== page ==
Friday, 27 December 2013

Single Santa Seeks Mrs. Claus (2004)

Steve Guttenberg stars as the son of Santa in this movie, all about his quest to find love before he settles into the role that he's destined for. He is given a list of potential names to try and find a connection with, but doesn't find himself warming to any of them. Instead, he ends up enjoying the company of a woman (Beth, played by Crystal Bernard) who works in the advertising industry. The two, initially, seem to have different sets of values, but viewers won't be surprised to see how things eventually turn out.

I realise that some people may have made up their minds about this movie based on the first three words of this review, but it's worth remembering that a) Steve Guttenberg headlined some great movies and b) expectations should always be kept low when about to view any festive TV movies. So let's move past that and look at what else the film has to offer.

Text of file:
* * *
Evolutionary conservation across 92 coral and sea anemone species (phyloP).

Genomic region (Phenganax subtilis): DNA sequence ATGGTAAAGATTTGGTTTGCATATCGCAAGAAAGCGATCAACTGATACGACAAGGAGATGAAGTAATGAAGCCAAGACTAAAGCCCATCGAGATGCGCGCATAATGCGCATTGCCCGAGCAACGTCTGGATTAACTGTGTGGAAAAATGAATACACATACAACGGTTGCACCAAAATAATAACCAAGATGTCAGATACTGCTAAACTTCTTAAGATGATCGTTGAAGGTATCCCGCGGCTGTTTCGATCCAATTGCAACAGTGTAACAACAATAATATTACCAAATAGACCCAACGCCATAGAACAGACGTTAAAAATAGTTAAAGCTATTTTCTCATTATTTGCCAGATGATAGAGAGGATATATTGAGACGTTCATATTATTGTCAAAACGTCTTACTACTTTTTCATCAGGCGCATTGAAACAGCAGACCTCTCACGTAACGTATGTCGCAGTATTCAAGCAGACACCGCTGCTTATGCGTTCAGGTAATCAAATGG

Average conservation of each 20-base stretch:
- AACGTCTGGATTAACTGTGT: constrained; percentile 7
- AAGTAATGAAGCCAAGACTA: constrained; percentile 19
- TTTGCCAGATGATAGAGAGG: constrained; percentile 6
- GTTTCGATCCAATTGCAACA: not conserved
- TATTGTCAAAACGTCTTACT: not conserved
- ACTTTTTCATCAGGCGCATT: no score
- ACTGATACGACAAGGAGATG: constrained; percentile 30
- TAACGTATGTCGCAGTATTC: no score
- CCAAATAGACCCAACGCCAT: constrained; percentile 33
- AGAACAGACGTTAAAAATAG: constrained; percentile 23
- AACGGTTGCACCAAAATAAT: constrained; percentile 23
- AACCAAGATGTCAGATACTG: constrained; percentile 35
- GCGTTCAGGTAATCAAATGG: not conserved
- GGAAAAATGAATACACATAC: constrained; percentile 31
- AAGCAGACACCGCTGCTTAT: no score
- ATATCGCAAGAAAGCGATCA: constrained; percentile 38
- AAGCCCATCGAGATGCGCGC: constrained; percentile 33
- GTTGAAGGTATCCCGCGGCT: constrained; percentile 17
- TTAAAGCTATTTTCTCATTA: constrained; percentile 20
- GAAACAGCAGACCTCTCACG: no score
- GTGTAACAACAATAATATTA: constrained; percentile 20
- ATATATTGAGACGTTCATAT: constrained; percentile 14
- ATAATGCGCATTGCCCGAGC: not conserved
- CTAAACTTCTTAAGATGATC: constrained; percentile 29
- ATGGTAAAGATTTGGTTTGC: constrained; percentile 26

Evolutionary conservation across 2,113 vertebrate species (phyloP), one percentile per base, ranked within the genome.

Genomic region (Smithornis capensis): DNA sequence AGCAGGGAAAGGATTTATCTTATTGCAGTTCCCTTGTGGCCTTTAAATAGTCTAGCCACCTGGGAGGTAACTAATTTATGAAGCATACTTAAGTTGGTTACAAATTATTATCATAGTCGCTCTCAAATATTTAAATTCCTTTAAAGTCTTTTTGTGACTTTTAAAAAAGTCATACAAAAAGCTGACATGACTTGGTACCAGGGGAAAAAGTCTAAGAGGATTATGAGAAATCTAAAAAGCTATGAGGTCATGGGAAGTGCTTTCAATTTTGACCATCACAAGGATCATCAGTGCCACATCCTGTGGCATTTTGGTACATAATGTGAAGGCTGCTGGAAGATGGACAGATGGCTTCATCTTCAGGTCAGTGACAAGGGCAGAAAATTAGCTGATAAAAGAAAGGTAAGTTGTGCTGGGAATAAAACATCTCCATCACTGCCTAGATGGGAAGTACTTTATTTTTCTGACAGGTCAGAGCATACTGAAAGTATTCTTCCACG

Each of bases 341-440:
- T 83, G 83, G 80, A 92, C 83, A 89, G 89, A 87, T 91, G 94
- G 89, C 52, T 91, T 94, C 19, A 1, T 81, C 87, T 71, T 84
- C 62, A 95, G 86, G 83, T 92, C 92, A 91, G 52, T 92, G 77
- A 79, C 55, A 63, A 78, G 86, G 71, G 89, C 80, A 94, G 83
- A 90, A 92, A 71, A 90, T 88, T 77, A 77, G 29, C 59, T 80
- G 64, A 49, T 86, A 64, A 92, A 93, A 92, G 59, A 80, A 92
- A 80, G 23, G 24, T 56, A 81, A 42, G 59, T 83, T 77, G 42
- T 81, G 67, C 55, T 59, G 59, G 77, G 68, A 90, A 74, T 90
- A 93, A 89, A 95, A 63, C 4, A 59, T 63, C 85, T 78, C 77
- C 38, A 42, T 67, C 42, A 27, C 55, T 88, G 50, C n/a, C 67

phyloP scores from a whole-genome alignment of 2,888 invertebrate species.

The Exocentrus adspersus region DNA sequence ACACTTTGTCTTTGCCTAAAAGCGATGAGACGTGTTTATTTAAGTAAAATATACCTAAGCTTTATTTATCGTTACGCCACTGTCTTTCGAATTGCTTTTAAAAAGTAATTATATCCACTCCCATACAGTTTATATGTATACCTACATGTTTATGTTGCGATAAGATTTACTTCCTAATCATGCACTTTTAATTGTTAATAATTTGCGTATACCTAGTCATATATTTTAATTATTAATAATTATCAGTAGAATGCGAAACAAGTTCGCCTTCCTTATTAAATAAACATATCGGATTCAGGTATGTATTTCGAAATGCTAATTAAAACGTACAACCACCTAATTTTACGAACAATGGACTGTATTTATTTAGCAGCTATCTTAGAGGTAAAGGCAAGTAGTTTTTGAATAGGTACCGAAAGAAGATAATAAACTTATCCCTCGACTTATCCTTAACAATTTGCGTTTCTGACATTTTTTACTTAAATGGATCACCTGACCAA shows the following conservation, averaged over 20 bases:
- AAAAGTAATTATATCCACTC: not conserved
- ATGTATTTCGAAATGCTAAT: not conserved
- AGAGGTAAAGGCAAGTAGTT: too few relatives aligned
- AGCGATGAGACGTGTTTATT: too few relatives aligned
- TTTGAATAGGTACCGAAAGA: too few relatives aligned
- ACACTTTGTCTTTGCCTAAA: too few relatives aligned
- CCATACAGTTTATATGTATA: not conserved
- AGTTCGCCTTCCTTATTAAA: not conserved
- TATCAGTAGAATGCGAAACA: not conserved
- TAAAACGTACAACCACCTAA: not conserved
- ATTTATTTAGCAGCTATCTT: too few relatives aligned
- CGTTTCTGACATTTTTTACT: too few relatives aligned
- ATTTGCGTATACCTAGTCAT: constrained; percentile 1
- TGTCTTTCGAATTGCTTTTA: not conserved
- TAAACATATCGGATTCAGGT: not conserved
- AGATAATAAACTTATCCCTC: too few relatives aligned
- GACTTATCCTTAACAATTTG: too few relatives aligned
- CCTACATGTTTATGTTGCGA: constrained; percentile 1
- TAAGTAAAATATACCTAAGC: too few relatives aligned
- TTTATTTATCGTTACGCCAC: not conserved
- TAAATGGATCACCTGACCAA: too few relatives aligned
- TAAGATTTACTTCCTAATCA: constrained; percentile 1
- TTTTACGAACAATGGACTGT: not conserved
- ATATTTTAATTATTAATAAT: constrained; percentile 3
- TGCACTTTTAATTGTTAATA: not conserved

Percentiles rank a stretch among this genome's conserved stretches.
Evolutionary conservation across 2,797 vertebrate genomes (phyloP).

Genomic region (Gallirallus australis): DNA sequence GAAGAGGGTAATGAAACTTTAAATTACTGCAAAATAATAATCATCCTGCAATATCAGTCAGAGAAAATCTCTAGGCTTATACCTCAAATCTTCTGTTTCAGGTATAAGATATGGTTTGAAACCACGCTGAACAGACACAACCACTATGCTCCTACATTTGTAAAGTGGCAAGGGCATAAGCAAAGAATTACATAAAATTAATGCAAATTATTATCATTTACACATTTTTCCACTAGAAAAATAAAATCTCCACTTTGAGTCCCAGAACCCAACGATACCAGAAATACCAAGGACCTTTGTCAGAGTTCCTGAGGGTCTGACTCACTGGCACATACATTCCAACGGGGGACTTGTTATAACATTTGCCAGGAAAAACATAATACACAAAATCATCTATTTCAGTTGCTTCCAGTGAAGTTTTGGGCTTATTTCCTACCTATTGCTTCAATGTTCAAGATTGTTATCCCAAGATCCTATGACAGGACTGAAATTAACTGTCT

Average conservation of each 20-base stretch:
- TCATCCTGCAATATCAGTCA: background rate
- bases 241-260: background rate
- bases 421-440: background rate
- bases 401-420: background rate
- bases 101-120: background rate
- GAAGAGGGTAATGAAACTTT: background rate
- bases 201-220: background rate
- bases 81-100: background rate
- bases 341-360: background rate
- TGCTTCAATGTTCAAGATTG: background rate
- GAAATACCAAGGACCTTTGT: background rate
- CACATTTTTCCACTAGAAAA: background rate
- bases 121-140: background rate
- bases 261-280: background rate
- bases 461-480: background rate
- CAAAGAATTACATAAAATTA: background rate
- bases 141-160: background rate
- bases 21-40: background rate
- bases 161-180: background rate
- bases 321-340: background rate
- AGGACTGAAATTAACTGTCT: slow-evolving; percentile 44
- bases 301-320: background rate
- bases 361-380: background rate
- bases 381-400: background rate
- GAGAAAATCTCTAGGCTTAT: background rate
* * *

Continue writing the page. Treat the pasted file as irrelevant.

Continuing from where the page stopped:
Single Santa Seeks Mrs. Claus is the usual mix of sweetness, simple lessons about the values that people should hold dear, and a sprinkling of magic. Guttenberg and Bernard are both fine in the lead roles, working nicely together and doing their best to help distract viewers from the slightly hasty and clumsy plotline unfolding. Dominic Scott Kay plays the son of Bernard's character, and does well, and Armin Shimerman is a lot of fun as Ernest, the assistant to the Claus family, doing his best to ensure that Claus Jr. is ready to step into the boots of Claus Sr.

The script, by Pamela Wallace, is standard TV movie stuff. It's inoffensive and light on laughs, but it wanders along from A to B in a perfectly serviceable manner. Harvey Frost directs with competence, and a quick glance at his filmography shows that he's also directed at least four other Christmas movies, so the guy seems to have found his niche.

This isn't a film that you'll look forward to seeing in the viewing schedules, but it's a perfectly acceptable bit of fun at Christmas. It may be distinctly average, but even that can be a pleasant surprise in the minefield of Christmas TV movies.


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